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Showing posts from June, 2015

My Favorite, Simple Customer Survey Tools

A couple posts ago, I wrote about advice I had given to a wantrepreneur when she asked how to start a business after incepting the idea. My answer was simple: “Do your customer discovery. Consider doing a survey.” However, she didn’t know how to start.
The word “survey” is generic and broad. Every time you ask someone a question, you’re performing a mini-survey. In a true customer discovery survey, you use a structured approach and many respondents.
A few simple survey tools at your disposal (my favorites): Verbal/ Manual. Not always the most appreciated or scalable, but soliciting feedback verbally is a form of direct survey. That is, going door-to-door (figuratively or literally) can be an effective way of getting in front of your prospects.Simple survey apps. Lots of tools here including popular SurveyMonkey, Qualitrics, and, my favorite, Google Docs (Apps). A Google Form can easily be used as a survey with multiple choice, true/ false, free text, etc. It integrates with Google Sh…

“Why do you call yourself an entrepreneur?”

Well, that was an interesting start to a first conversation. At first, that may come off as incredulous or even laughable (“j’accuse!” comes to mind).
An entrepreneur recently asked me this after a brief meeting citing he had had always introduced himself, “I have a company called XYZ doing THIS-THAT-THE-OTHER-THING”. I was the second person to introduce myself to him as Entrepreneur recently.
(At the event where we met, I actually consciously chose to introduce myself as “Daryl the Entrepreneur”.)
For months, I introduced myself with “well, I do a lot of different things” and would rattle off “independent supply chain and biz dev consulting, I program in iOS, just started a dev shop” and the list goes on. That took too long and eyes would glaze over.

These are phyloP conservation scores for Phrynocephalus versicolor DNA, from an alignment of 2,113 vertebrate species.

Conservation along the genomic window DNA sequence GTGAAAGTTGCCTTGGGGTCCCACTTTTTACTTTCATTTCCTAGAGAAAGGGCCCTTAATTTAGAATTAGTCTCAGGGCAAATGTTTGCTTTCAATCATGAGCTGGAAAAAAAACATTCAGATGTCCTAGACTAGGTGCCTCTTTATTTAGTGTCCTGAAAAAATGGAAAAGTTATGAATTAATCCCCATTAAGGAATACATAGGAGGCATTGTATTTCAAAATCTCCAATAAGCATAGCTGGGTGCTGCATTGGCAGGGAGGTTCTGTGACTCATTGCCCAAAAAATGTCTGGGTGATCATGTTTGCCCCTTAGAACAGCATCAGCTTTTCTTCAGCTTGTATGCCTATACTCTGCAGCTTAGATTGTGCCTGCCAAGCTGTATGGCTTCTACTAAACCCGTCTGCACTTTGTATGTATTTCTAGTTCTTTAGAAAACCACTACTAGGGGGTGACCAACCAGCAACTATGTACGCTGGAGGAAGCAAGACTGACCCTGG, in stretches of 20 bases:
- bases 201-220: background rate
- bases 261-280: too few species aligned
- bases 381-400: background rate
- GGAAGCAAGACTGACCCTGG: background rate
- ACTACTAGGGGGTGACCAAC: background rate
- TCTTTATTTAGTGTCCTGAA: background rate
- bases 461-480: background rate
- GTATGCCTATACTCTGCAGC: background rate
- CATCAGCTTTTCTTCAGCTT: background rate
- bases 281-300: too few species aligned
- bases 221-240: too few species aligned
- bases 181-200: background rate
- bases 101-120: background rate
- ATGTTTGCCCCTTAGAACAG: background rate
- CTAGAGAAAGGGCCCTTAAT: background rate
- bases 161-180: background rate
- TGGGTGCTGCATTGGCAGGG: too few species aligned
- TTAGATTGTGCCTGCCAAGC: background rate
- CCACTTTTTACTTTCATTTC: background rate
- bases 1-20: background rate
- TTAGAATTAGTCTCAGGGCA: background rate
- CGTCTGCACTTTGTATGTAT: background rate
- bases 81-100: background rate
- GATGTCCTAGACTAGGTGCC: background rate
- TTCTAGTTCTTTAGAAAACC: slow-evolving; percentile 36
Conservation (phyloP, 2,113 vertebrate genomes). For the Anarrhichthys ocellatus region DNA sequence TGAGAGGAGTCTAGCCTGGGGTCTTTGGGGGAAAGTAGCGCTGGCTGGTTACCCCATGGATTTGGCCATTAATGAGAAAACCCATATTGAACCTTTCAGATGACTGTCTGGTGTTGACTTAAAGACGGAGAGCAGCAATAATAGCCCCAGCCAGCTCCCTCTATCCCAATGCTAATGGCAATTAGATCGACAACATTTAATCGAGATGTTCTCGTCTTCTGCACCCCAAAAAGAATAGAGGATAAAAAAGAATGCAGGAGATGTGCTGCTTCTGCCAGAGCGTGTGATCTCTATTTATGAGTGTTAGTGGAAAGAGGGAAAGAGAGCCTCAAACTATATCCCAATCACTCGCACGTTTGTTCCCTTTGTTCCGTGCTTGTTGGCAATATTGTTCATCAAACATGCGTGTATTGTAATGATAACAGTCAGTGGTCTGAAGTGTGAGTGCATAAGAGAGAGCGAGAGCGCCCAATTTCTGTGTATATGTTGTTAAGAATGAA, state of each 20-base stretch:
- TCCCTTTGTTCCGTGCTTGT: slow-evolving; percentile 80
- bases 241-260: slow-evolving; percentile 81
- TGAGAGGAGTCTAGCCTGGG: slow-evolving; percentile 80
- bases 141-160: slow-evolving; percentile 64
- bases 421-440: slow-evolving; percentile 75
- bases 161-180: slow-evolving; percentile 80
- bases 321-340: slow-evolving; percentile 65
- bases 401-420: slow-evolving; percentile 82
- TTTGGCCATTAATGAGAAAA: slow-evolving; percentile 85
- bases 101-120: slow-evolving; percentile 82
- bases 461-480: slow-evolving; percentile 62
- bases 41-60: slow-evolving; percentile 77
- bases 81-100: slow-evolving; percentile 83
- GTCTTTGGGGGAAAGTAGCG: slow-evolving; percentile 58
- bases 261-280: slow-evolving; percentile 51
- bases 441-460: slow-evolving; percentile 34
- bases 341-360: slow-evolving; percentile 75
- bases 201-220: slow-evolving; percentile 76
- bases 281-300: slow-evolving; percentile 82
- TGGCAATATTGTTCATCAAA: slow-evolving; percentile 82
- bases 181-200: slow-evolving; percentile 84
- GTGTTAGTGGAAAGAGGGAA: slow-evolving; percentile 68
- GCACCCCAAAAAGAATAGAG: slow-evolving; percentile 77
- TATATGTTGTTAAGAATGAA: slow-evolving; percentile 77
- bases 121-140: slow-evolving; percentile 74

In fact, “Aspiring Entrepreneur” used to be on my LinkedIn till I was reminded that once I was building my own startup and selling to customers, I was an entrepreneur. I was no longer “aspiring”. I was. That is, I am.
So I told him …

Finance of Startups: For Dummies (Part 8 – Fogo de Chão S-1)

If you know me, you know for my love for soccer, startups, working out, and meat. Beautiful, red, rare meat… so when Fogo de Chão announced its intentions to raise about $91M through an IPO, I have to study its S-1 Filing for my Finance for Startups series – see link for the S-1 Filing.


Note: this write-up is actually a little late as Fogo went public on Friday, June 19th opening at $20 and raising $88M vs. the $18 as purported in the S-1.
A quick intro, first, of Fogo de Chão (“Fogo”)… Fogo is a Brazilian churrascaria restaurant chain serving all-you-can-eat cuts of various meats including beef, lamb, chicken, etc. The restaurants are famous for their servers (“gauchos”) who walk around the restaurant serving meat via skewers. Gauchos visit tables where patrons have “medallions” flipped to their “green” side meaning “keep ‘em coming”. If a patron wishes to defer gauchos (pause service), patrons simply need to flip to the “red” side. I’m reciting this from my own personal experience …

Use Surveys to Test If Your Idea is Even Any Good

I was recently approached by a wantrepreneur asking how to start a company. She was paying developers to build an app around her idea, but otherwise, she was secretive about the whole business.
I ended up giving her my general first step in any idea – find out if the idea is even a good one. Translated: Do your customer discovery. Consider doing a survey.